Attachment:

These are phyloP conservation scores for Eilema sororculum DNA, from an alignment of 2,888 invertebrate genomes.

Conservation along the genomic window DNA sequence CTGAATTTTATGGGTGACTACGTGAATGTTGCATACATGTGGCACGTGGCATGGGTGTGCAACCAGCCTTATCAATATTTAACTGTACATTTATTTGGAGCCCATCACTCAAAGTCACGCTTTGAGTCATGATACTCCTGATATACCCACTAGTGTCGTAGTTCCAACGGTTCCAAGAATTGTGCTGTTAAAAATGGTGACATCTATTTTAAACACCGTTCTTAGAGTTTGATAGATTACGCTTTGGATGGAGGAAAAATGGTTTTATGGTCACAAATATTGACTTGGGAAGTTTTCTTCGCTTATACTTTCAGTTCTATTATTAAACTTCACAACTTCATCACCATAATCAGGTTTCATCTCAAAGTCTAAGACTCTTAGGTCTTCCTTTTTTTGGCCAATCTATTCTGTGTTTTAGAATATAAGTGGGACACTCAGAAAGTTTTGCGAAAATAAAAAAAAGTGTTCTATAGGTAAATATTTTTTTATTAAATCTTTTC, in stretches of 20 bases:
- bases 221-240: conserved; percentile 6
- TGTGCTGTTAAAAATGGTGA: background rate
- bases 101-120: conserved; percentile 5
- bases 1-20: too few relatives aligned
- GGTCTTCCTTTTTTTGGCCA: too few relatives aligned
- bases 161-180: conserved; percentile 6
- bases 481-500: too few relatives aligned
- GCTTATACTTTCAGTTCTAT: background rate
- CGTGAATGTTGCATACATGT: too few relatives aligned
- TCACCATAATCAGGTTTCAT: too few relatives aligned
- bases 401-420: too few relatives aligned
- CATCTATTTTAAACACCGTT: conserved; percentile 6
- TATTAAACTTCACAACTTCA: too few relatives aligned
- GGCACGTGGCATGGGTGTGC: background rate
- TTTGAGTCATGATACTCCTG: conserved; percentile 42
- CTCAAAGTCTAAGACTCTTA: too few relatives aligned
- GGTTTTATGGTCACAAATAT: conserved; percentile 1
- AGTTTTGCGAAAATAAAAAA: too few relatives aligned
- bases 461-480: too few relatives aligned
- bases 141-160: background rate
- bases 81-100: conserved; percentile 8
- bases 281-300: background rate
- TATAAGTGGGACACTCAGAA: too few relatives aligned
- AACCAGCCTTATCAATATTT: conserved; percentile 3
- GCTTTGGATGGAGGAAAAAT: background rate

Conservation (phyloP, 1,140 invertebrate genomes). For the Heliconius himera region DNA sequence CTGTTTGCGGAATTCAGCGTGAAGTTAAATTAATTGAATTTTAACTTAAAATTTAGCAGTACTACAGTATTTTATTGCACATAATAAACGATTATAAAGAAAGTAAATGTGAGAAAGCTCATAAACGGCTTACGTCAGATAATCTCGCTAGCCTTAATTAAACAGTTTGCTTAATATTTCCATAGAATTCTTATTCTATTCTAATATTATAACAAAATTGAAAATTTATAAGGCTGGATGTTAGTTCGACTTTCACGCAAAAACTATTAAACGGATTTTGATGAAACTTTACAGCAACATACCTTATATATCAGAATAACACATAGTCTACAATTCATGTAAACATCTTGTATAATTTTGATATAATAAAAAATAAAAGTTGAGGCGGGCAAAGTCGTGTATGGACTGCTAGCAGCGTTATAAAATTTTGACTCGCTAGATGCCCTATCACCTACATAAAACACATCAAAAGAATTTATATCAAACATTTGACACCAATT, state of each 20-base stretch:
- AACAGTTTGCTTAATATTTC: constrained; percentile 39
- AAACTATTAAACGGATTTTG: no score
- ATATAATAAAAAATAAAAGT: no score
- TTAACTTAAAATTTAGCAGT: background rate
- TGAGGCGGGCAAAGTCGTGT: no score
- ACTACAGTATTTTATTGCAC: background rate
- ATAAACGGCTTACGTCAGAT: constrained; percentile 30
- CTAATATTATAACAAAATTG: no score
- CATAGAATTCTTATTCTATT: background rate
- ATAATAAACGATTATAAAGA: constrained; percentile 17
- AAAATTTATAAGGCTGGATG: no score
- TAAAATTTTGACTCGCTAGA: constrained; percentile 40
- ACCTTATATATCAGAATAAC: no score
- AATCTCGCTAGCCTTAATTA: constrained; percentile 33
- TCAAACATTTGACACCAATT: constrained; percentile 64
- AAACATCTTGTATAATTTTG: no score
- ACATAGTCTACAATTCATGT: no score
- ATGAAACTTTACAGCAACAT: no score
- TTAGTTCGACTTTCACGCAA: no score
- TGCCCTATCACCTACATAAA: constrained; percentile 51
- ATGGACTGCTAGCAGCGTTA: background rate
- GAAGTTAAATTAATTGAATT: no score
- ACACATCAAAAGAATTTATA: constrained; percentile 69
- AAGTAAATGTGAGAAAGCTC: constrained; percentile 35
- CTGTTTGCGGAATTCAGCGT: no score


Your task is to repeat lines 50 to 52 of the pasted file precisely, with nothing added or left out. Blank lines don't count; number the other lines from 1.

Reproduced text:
- GAAGTTAAATTAATTGAATT: no score
- ACACATCAAAAGAATTTATA: constrained; percentile 69
- AAGTAAATGTGAGAAAGCTC: constrained; percentile 35